Hunting with history: For this Wisconsiny deer camp, the deer opener comes with 102 years worth of stories
SOUTH OF PATTISON STATE PARK, Wis. — Gaylord "Googs" Palm peered out from among a tangle of fallen cedars, gazing over the same country he's hunted since 1962. His .30-06 rifle, the one he's shot since he was 15 or 16, leaned against one of the cedars.
Like more than about 600,000 other Wisconsin deer hunters, Palm, 73, was hoping to see a buck come sauntering his way on Saturday morning, Nov. 18, opening day of Wisconsin's gun deer season.
Palm, of Superior, Wisconsin, wasn't sitting in a deer stand.
"I'm a stander," he said, his eyes sweeping the mixed forest of cedar, maple and ash.
Palm is the elder statesman of this camp tucked deep in the woods of northwestern Wisconsin. Somewhere in these woods are five other hunters — Matt Markon, 50, of Poplar and his son Justin, 25, of St. Paul; along with Randy Markon, 45, of Maple, Wisconsin, and his sons Joe, 21, and Steve, 19, also of Maple.
Through the course of the sunny but cool morning, they would see several deer but none that offered a good shot.
They hunters are part of a camp with a long and colorful history, and Palm can tell you all of it. Their deer shack is a cabin built from cedar logs in 1954. It's a half-mile walk or four-wheeler ride from the nearest road on 40 acres of land the original hunters here bought in 1954. The property is surrounded by Douglas County land the party also hunts.
The humble cabin, a roomy 16 by 32 feet, is still mostly square. Inside, a couple of sets of respectable antlers hang on the beams. A barrel stove in the main room and a woodstove in the kitchen pour out heat that dries gloves and warms meals. Water comes from the well, pumped by hand in the kitchen. Gas lamps provide illumination.
"My old man started hunting here in 1915 when he was 15 years old," Palm said. "They came in here (from Superior) by train and horse-drawn sleigh. They squatted in an old horse barn. Later on, they built a shack east of here and squatted on the land."
In 1954, they went legal and bought some land from a hermit-like character, Andrew "Black River" Johnson, who lived and hunted here, Palm said. Johnson, so the story goes, hunted deer in homemade camouflage, wearing a long brown gunny sack from which he had cut two eye holes and two arm holes, Palm said.
The country has been fair to Palm, the Markons and others who have hunted here.
"We've had some really good years and really lean years," Palm said. "The deeper the snow, the better the hunting is."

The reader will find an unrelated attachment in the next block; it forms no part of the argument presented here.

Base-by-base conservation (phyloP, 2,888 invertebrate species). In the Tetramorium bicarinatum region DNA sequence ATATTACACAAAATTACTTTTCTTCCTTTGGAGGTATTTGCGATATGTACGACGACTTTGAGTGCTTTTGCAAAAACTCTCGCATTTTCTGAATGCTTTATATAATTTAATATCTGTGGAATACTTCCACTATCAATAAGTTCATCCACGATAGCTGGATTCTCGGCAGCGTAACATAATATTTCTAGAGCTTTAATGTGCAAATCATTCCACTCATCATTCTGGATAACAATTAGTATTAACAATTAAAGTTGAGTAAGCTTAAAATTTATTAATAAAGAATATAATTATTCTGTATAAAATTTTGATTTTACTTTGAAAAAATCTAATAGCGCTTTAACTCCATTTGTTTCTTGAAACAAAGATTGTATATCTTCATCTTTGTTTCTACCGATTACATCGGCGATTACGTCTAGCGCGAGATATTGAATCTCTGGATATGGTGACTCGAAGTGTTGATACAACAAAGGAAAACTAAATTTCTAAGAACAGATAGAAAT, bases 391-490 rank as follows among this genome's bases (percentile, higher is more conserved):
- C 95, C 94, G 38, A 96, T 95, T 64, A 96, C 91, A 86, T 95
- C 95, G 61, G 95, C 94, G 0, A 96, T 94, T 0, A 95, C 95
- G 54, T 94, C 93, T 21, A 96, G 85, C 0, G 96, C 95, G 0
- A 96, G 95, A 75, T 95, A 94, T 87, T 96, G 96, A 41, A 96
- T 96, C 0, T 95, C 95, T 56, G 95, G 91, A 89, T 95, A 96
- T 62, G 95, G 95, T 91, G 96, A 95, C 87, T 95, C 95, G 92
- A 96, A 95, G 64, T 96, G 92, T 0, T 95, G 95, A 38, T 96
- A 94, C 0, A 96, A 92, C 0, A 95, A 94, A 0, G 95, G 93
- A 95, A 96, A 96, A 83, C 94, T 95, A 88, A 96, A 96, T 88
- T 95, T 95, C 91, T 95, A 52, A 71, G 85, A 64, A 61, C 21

On Saturday morning, with minimal snow cover on the ground, the hunters didn't hear many shots, they said.
Like Palm, none of the other hunters sits up a tree in a stand. Sometimes, they simply stand. Or they might push some snow off a downed tree and sit there. They might sit for a while, get up, walk around the land. They know roughly where each other is going to be and sometimes bump into one another on their walkabouts.
The hunters have landmarks that they all know — the Yellow Pan, the Red Jug, the Big Cedar — named for notable trees or relics they have found on their land.
"That yellow pan has been here since before we were born," Randy Markon said.
Returning with reports
At midday, the hunters began trickling back to the warmth of the cabin, filing their reports.
"I saw a flock of chickadees," Randy Markon said. "Takes a lot of them to make a meal."
Sign was plentiful. The trails they walked were pocked with deer hoofprints and deer droppings. Along one trail, the hunters had seen a buck rub and a fresh scrape.
Matt Markon and son Justin had seen two deer fleeing as they walked in to where they sat. Early on, Joe Markon had seen a doe with a fawn. Steve Markon had gotten "half a dozen glimpses of deer." Randy saw one at a distance, on the move.
As hunters returned, the cabin began to fill with blaze-orange gear hung from bunk-bed posts. Palm shuffled in, shed his heavy coat and lay back on his bunk talking of back spasms.
Joel Markon and his daughter Natalie, 13, of Parkland, neither of them hunting on the opener, came out and made the hike in to see how the hunters were doing.
Joel has shot plenty of deer out here, his brother Matt said.
"Some people, animals just come to them," Matt said. "That's Joel."
Ample wood heat radiated around the room.Conversations overlapped each other, and laughter rolled around the room. Randy Markon warmed soup and hotdogs for lunch.
The scene was no doubt being repeated in modest shacks and comfortable homes around the countryside. Few days across the Badger state are as eagerly anticipated as the gun deer opener.
"The biggest thing for me, coming out here, is just getting away from everything else," Randy Markon said. "If you want to lie on your bunk and smoke a cigar, nobody cares."
During rare lulls in the conversation, the hunters could hear meltwater dripping from the eaves and a southwest wind humming in the trees.
This will be a tough season for the patriarch of the camp among the cedars. Operating without both of his kidneys, Palm must return to town three times during the hunt for dialysis treatments.
"Brutal," he had said earlier Saturday morning, standing among the cedars.
Not the treatments, he said, but being away from the hunting camp. Not standing in a tangle of cover with his old .30-06 at his side. Not being there if one of the younger men takes a buck.
"I hadn't missed a day since '62," Palm said.